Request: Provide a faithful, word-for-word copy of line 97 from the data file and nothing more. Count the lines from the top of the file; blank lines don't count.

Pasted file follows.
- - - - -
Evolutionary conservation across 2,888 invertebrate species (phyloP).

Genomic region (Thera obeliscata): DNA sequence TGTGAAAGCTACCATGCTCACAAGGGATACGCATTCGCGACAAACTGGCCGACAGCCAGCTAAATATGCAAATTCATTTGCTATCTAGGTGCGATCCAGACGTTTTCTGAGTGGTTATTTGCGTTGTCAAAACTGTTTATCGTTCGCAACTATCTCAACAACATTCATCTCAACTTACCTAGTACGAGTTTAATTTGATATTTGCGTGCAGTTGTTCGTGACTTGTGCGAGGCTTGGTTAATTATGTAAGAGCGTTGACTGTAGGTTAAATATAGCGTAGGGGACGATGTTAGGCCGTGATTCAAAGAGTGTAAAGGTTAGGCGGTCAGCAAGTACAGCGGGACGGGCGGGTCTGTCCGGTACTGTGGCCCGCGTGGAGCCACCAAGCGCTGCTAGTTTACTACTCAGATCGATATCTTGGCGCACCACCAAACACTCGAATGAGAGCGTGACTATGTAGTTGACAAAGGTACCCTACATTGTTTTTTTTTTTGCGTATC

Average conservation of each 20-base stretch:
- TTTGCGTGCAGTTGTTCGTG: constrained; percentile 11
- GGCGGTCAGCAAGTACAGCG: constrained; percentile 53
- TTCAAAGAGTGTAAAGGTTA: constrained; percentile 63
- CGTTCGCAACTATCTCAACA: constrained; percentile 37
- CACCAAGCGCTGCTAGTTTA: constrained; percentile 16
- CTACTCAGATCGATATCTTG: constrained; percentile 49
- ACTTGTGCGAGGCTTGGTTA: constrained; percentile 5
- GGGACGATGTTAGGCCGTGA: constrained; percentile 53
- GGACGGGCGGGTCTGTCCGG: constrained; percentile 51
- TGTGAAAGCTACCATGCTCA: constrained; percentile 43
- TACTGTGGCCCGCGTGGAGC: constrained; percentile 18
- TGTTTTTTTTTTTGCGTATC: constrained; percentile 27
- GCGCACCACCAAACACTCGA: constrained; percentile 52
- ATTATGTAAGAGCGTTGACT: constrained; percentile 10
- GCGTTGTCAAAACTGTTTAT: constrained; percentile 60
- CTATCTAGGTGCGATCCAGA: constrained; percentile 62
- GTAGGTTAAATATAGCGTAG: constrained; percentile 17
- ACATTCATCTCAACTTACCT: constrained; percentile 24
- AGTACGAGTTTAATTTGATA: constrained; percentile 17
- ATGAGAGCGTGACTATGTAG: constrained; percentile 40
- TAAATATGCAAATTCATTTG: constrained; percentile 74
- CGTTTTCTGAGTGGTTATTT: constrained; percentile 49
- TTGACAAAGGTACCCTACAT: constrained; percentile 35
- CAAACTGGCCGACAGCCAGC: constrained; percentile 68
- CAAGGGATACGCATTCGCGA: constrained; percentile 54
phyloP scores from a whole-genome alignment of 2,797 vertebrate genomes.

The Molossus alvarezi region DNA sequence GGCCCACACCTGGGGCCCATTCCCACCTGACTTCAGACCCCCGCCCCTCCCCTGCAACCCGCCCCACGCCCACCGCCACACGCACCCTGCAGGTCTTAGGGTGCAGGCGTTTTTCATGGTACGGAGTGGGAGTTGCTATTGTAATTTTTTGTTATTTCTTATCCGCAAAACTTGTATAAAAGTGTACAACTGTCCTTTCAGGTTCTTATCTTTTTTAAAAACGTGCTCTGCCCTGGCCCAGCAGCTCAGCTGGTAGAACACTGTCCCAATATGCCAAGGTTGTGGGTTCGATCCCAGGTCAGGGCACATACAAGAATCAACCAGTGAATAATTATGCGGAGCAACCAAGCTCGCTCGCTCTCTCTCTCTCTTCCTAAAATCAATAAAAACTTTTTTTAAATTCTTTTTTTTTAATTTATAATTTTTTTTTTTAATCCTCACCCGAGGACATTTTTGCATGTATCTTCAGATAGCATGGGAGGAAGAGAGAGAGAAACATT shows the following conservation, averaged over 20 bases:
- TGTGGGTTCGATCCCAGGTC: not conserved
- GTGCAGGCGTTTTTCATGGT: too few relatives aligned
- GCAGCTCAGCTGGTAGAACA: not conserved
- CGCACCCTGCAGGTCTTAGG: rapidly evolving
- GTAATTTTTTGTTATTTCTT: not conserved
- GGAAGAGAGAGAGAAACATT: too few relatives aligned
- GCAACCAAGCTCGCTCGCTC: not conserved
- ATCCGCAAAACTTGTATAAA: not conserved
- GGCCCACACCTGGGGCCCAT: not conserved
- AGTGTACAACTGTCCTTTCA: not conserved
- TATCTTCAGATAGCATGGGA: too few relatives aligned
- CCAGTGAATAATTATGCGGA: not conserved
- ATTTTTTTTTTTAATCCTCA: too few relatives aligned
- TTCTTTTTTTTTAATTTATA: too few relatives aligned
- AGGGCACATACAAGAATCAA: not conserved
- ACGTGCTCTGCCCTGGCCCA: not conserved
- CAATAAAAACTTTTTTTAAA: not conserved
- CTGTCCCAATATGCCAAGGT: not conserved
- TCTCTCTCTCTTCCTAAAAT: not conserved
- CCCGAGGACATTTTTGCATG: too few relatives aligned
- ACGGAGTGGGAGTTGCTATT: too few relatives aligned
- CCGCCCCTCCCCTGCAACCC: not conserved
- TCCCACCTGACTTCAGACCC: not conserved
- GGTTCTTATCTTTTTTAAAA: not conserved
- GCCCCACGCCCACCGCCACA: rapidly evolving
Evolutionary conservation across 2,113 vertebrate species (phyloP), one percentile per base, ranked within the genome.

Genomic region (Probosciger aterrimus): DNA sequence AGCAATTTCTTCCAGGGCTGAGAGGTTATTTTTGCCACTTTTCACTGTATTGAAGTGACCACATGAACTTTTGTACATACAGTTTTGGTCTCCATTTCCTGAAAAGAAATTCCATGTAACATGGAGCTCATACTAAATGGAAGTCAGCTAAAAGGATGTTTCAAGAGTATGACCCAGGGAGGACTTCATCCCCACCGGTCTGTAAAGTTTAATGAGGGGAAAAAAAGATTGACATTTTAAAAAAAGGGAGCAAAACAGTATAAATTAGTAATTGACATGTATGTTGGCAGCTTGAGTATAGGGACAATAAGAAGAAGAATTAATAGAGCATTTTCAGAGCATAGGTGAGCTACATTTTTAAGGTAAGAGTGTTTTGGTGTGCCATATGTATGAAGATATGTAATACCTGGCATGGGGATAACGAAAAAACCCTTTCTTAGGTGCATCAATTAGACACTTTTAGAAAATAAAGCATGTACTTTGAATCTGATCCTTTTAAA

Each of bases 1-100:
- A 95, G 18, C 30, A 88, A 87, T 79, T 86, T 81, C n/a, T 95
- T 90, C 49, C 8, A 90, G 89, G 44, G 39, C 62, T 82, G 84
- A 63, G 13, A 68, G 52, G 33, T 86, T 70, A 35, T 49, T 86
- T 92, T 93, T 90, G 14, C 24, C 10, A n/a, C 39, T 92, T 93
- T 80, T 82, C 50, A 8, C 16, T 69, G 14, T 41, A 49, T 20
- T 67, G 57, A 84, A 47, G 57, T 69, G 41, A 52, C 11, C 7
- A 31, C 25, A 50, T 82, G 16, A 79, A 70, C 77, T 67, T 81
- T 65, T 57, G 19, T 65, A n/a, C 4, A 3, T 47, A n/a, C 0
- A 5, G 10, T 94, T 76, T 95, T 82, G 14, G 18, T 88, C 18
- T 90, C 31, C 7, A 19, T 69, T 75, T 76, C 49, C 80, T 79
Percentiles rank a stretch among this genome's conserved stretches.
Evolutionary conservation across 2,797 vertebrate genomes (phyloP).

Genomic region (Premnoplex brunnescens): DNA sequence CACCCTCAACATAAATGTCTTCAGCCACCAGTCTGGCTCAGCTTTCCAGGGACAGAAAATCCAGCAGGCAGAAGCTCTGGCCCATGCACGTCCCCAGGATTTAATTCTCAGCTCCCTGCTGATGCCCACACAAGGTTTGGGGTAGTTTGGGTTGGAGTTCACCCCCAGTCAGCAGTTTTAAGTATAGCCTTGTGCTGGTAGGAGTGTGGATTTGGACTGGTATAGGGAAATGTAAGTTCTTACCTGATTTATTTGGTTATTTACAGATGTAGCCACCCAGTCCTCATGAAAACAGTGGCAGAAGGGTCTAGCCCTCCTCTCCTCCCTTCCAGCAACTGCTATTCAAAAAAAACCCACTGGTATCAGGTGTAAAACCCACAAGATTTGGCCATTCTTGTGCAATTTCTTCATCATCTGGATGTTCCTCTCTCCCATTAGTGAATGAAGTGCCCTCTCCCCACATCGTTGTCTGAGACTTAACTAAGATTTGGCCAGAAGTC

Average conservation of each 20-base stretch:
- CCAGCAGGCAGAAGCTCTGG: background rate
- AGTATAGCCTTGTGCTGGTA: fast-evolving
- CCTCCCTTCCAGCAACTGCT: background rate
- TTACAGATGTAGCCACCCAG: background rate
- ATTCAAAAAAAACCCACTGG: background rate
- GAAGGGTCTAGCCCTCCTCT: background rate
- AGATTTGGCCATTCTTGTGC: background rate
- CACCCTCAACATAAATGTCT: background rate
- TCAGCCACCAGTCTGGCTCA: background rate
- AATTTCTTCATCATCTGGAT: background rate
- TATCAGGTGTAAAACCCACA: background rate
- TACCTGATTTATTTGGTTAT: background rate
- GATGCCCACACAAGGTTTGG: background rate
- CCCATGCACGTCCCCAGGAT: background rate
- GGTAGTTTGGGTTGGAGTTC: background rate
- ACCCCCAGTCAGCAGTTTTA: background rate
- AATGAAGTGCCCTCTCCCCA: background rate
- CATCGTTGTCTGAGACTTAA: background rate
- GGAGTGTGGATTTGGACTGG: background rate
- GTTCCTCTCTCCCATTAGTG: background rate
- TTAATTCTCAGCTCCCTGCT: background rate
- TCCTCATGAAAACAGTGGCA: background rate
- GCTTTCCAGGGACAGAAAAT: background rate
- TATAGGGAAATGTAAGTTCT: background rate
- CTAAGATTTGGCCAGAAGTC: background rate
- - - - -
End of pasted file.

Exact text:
- CTAAGATTTGGCCAGAAGTC: background rate